After left-wing protesters rioted and shut down Milo Yiannopoulos’ speech at UC-Berkeley, President Donald Trump took to Twitter and posed a question: “If U.C. Berkeley does not allow free speech and practices violence on innocent people with a different point of view – NO FEDERAL FUNDS?”
For one prominent scholar, Trump’s query deserves further discussion. Peter Wood, president of the National Association of Scholars, argues in The Federalist that it’s time to act on the lack of free speech on college campuses:
One telegraphic question does not a policy make, but it does raise a matter worth thinking about. For several years the nation has witnessed an accelerating decline in respect for and protection of intellectual freedom in higher education.
The accelerating decline, Wood writes, isn’t simply a result of the protests or disinvitations of campus speakers that garner headlines. It’s much more:
Beyond the disinvitations, protests, and now anarchist violence at Berkeley are deep and less visible layers of suppression of thought and speech. Declining to appoint faculty members who have failed the Left’s ideological litmus tests seldom can be captured by camera or headline. But such accumulated non-appointments by the tens of thousands has given us today’s all-leftism-all-the-time campus.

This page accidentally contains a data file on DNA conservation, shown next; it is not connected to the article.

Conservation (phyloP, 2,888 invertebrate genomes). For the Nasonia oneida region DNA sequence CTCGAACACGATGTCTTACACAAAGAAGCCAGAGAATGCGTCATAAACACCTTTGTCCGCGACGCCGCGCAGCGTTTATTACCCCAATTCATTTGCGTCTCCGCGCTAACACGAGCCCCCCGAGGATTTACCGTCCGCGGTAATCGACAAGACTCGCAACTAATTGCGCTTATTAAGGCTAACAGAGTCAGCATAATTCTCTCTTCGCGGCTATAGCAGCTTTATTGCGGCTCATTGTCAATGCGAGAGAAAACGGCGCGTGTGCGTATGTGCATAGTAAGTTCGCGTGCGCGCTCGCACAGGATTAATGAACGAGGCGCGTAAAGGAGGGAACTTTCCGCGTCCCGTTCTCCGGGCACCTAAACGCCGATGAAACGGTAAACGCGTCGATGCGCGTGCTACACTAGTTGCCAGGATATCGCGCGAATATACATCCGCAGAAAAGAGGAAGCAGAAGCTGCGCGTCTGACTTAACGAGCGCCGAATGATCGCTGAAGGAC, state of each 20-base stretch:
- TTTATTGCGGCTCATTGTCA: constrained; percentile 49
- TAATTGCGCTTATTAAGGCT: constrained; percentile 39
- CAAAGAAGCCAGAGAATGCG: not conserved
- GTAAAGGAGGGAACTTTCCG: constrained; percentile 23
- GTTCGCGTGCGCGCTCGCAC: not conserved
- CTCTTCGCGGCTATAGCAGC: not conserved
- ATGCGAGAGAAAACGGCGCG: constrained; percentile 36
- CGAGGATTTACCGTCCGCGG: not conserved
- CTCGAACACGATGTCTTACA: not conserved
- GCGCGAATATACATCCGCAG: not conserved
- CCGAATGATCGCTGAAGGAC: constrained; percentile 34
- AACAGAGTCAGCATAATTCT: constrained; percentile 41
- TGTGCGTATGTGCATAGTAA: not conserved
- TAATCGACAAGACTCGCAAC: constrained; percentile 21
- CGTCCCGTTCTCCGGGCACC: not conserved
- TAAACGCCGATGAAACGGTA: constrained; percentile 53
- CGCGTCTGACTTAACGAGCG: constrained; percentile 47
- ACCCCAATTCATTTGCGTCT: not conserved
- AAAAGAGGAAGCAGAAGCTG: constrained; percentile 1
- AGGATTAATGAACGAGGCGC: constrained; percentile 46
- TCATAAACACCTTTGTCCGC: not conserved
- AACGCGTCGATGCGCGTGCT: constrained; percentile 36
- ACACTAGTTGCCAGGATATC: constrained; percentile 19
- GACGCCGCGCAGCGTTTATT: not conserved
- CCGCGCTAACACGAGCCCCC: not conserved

With this, Wood writes “the progressive left has captured higher education.” So what’s there to do about it? At the federal level, the scholar offers what he describes as “two potentially fruitful suggestions.”
The first invokes Congress:
Congressional action would take the form of a bill that would emphasize the importance of intellectual freedom at colleges and universities that receive public money. This would be a very hard bill to craft, especially in light of the skill with which the academic left typically inverts the purpose of legislation.
His second suggestion entails a “dear colleague” letter:
A “dear colleague” letter would emulate the form of Barack Obama’s action through the Office for Civil Rights and the Department of Justice, in which some thread of jurisdictional authority is traced to existing law to “advise” colleges and universities how that law would be interpreted.
Wood suggests he’s no fan of this second suggestion, but notes “it may be the only short-term tool President Trump has to cut funding for colleges and universities that suppress free speech.”
Amid the two suggestions, Wood notes there’s an easier solution. But it’s certainly a long shot:
A simpler solution would be for college presidents and trustees to uphold the principles on which their institutions were founded. Unfortunately, I don’t think that will happen. More likely they will wait to see what President Trump will do and then complain about it.
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